Respiratory Viruses and Seasonality

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Mohammad Sajadi1, Fernando Miralles-Wilhelm2, and Augustin Vintzilleos2

1Institute of Human Virology, UMD School of Medicine


Monday June 22, 2020

ESSIC Conference Room 4102, 5825 University Research Court, College Park 20740

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Many respiratory pathogens, including viruses, display clear seasonality in temperate regions of the world. Seasonality of respiratory viruses has been tied to many different factors, but the strongest data shows associations with temperature and specific humidity. This data will be examined in relation to SARS-CoV-2, the virus responsible for the COVID-19 pandemic. We used these findings to develop an experimental extended range (subseasonal) forecast tool of atmospheric conditions that are favorable to COVID-19. Here we introduce the baseline system and discuss the next research and development steps.


Mohammad Sajadi is an Associate Professor of Medicine and Infectious Diseases at the Institute of Human Virology (IHV) at the University of Maryland School of Medicine, and a member of the Global Virus Network (GVN). He is an Infectious Diseases physician researcher whose main research interests involves the study of humoral immunity and viral pathogenesis. He is part of the team that first tied COVID-19 to seasonality. Fernando Miralles-Wilhelm is a hydrologist and water resources engineer and conducts research on water, sustainability and climate. He is a professor at University of Maryland and is the Interim Director of ESSIC. Augustin Vintzileos is an Assistant Research Scientist at the Earth System Science Interdisciplinary Center (ESSIC) of the University of Maryland. His main research interests focus on (a) understanding the physics and predictability of large scale atmospheric modes of variability, and (b) applying this knowledge in developing applications with socio-economic benefits. He is the climate expert of the team that first tied COVID-19 to seasonality.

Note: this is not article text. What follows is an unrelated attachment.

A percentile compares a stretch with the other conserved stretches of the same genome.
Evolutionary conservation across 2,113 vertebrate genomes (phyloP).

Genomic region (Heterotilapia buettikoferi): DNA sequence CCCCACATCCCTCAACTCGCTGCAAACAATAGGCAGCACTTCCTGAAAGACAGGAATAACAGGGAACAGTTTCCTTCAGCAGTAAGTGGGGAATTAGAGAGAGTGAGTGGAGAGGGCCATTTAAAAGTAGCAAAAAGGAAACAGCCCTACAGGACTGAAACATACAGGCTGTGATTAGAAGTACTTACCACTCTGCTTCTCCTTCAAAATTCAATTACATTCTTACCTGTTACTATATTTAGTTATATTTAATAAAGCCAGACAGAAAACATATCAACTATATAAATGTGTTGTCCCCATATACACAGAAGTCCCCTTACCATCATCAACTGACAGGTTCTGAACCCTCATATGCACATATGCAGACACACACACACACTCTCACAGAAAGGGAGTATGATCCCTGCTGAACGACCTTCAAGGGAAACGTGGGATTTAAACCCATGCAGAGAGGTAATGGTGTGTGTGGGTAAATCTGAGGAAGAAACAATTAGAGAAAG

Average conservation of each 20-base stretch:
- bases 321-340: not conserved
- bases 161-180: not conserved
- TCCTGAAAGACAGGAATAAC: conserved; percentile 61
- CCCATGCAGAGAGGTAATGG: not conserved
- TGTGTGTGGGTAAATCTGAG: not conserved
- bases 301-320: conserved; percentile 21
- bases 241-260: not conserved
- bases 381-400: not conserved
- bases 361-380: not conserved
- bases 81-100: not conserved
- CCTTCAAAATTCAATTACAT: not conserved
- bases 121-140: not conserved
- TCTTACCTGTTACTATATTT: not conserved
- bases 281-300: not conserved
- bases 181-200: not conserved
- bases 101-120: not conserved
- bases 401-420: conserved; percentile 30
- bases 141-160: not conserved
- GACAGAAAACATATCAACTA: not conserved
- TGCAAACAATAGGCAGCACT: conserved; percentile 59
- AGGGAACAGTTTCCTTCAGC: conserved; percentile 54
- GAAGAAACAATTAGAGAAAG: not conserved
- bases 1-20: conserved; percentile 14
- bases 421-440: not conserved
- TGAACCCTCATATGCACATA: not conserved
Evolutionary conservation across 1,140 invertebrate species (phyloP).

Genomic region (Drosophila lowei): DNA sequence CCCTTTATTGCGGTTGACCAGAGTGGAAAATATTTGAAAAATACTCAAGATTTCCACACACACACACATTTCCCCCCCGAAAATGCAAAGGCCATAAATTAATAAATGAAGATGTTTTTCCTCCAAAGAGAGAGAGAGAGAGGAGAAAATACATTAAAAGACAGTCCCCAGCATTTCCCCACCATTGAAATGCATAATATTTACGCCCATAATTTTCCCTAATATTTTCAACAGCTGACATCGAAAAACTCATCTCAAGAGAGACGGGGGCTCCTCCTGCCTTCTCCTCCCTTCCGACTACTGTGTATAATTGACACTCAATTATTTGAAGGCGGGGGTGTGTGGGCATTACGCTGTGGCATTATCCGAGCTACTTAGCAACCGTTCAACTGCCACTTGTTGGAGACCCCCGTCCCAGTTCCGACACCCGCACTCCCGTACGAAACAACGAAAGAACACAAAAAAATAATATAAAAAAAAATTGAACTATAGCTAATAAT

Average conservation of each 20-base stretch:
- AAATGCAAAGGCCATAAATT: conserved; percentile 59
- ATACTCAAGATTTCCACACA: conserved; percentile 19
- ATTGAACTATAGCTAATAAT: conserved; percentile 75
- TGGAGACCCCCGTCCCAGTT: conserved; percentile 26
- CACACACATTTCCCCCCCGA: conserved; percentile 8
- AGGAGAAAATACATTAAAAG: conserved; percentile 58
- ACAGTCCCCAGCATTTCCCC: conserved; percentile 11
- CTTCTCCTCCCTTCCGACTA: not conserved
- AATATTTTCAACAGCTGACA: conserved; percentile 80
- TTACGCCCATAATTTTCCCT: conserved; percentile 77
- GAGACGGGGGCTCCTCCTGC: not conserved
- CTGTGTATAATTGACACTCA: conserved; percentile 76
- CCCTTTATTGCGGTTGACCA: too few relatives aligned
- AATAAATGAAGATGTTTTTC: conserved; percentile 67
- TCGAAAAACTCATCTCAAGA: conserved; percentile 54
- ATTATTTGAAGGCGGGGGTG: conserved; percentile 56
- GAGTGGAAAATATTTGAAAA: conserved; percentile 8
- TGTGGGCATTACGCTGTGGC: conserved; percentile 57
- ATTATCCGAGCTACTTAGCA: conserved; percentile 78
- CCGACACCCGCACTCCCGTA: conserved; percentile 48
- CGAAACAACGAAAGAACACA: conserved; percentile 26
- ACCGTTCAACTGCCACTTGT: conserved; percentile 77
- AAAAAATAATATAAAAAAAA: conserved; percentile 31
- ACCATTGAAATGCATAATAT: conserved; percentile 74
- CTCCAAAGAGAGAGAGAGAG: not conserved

Sajadi, M. M., Habibzadeh, P., Vintzileos, A., Shokouhi, S., Miralles-Wilhelm, F., & Amoroso, A. (2020). Temperature, Humidity, and Latitude Analysis to Estimate Potential Spread and Seasonality of Coronavirus Disease 2019 (COVID-19). JAMA Network Open, 3(6), e2011834-e2011834.

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Jun 22 2020


ESSIC Conference Room
5825 University Research Ct, College Park, MD 20740


John Xun Yang